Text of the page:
Information flows faster and is more accurate when there are fewer layers of management. Many firms are experimenting with new organization structures that eliminate most management positions, encourage collaboration and provide a high level of employee autonomy. Among these are Zappos, which switched to a Holocracy, a more democratic form of organization.

Empowerment and engagement also increase when positions whose function is to control, document, or report are eliminated or when those functions become automated.

The employee perspective

Workers will need to ask themselves where they fit into the organization and how their role can be more strategic or better focused on directly contributing to profitability. Some questions to be considered in determining if their role might be outsourced:

  1. Do you directly contribute to developing or designing your firm’s products or services? Are you privy to proprietary information or patents? If so, your job is probably not only safe, but also one that will become more important over time. Lots may be expected from your team as controls loosen and everyone is expected to be deeply involved in sharing and working together to a common goal. The most benefit will come to those who excel at teamwork and who learn how to share responsibilities.
  2. Do you sell or market the product and is that the primary way your product or services get to a customer? If your firm sells directly to clients using face-to-face sales people, and this is key to successful selling, then you are fine. Sales goals will increase and you will need to have expert knowledge about the products services. You may have larger territories to cover as software and automated tools expand your reach and capabilities. But, if your product or service could be sold indirectly using the Internet or a third-party reseller, then your job may be one of the ones eliminated. Don’t assume this isn’t possible. The growth of virtual reality and the ability to research products deeply using the Internet may cause firms to abandon direct sales. Be sure you are clear about how what you do is critical to sales success.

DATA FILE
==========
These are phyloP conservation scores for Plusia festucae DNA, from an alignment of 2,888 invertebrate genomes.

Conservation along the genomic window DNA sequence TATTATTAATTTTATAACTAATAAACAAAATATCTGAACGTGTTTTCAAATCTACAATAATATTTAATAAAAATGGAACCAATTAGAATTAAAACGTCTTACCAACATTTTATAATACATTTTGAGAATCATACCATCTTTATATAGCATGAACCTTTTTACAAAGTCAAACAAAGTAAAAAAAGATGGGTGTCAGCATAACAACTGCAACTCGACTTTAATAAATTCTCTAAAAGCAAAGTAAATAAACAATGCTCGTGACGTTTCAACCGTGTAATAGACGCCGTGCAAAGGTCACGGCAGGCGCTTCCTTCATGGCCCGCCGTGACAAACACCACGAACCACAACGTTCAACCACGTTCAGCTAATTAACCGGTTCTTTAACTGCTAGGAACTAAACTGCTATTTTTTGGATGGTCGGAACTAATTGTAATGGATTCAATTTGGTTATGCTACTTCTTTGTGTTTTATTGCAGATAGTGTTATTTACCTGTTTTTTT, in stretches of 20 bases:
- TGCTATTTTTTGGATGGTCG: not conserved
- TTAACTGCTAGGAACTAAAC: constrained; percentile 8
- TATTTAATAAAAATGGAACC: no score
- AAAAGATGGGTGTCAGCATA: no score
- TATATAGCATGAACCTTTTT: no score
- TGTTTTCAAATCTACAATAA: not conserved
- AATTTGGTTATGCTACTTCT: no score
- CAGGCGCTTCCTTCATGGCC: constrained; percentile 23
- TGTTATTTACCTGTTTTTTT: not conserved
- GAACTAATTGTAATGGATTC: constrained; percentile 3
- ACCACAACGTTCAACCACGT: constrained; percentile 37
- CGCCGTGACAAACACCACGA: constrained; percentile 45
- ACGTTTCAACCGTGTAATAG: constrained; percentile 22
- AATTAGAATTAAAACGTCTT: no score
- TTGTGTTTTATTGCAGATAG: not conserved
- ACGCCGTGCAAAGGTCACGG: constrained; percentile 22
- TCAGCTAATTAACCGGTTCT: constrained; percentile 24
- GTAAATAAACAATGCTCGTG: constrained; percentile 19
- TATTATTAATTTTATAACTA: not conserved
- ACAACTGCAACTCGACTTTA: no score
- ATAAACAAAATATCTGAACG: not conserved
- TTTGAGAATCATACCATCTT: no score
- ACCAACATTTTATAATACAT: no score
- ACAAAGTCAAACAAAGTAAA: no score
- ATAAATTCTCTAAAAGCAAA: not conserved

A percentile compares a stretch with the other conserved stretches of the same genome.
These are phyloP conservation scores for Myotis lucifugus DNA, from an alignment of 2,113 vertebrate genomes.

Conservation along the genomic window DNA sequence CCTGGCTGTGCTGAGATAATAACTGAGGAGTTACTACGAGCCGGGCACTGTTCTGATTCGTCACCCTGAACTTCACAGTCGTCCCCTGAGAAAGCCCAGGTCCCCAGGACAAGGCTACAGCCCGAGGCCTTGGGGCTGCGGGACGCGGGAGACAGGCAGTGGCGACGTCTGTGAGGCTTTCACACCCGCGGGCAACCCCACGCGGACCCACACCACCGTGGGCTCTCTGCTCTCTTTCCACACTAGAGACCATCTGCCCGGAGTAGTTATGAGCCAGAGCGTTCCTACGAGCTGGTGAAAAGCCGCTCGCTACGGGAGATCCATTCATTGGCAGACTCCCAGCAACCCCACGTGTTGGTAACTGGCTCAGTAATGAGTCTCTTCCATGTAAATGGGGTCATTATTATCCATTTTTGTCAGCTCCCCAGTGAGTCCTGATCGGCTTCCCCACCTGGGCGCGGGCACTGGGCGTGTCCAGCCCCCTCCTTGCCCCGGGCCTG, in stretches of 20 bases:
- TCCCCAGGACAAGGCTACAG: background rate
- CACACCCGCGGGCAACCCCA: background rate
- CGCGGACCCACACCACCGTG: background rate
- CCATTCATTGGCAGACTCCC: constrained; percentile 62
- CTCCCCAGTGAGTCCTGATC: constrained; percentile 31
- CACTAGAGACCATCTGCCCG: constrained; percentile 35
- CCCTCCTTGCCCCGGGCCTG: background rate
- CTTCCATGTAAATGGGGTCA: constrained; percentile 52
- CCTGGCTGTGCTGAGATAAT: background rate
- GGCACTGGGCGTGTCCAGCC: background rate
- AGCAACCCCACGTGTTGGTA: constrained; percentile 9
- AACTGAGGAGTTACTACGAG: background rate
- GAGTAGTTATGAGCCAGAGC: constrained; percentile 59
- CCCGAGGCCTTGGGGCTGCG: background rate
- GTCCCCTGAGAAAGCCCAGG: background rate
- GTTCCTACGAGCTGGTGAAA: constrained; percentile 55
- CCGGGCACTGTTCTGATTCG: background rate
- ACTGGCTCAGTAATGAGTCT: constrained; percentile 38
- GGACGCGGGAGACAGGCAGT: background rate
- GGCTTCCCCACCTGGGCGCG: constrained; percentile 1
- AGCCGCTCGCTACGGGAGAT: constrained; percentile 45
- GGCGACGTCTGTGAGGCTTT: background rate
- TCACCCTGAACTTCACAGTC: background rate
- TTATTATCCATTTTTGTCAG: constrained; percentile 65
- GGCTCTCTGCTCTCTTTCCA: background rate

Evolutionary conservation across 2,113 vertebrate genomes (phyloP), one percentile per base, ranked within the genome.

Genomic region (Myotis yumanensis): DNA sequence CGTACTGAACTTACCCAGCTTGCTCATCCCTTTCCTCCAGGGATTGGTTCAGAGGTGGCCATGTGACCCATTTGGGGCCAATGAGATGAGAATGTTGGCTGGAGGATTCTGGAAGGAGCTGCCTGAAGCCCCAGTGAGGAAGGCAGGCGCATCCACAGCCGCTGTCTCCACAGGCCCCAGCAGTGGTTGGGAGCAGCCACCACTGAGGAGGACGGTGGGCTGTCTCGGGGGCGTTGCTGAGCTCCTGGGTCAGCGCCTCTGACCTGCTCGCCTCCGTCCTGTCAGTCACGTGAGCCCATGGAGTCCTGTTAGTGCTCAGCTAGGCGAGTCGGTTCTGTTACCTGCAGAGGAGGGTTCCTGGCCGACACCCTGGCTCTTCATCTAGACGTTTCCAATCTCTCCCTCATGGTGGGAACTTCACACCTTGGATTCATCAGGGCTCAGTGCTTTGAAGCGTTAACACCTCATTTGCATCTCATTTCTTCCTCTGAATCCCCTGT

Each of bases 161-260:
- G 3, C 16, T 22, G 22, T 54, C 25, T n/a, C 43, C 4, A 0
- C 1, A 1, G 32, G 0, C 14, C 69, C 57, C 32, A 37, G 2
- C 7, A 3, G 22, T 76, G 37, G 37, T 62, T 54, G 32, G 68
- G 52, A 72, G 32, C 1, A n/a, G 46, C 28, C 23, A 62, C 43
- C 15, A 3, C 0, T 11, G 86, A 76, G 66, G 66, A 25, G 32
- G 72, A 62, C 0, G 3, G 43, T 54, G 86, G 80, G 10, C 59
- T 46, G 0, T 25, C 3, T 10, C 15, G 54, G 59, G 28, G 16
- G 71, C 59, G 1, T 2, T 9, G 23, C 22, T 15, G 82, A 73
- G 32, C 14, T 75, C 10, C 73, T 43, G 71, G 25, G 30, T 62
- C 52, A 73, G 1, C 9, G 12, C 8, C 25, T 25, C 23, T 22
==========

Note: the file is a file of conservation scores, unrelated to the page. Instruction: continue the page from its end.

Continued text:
3. Do you administer, report, or control budgets, projects or people? If so your position is very likely to be automated or outsourced. These positions are targets as firms shrink and try to eliminate jobs that slow down innovation or that prevent employees from experimenting or sharing. While there has to be some reporting and oversight, very often the amount can be reduced with no liability. Develop other skills that are less likely to be automated.
  4. Are you in a professional service role that could be done by a consultant or retained expert? This may be the case if you are an HR professional, a recruiter, a trainer, a lawyer or even some types of engineers and project managers. Many of these positions are being offloaded to retained consultants or part-time experts. You expertise is valuable and can be leveraged across several employers as a consultant rather than focused on a single employer. This could be a positive development for you if you are willing to take on some risk for the opportunity to make even more money, have greater variety of experiences, and perhaps travel.

The corporate world is getting smaller and even though you may not have seen evidence of this yet, you will over the next few years. Better to be ready for it now than surprised by it later.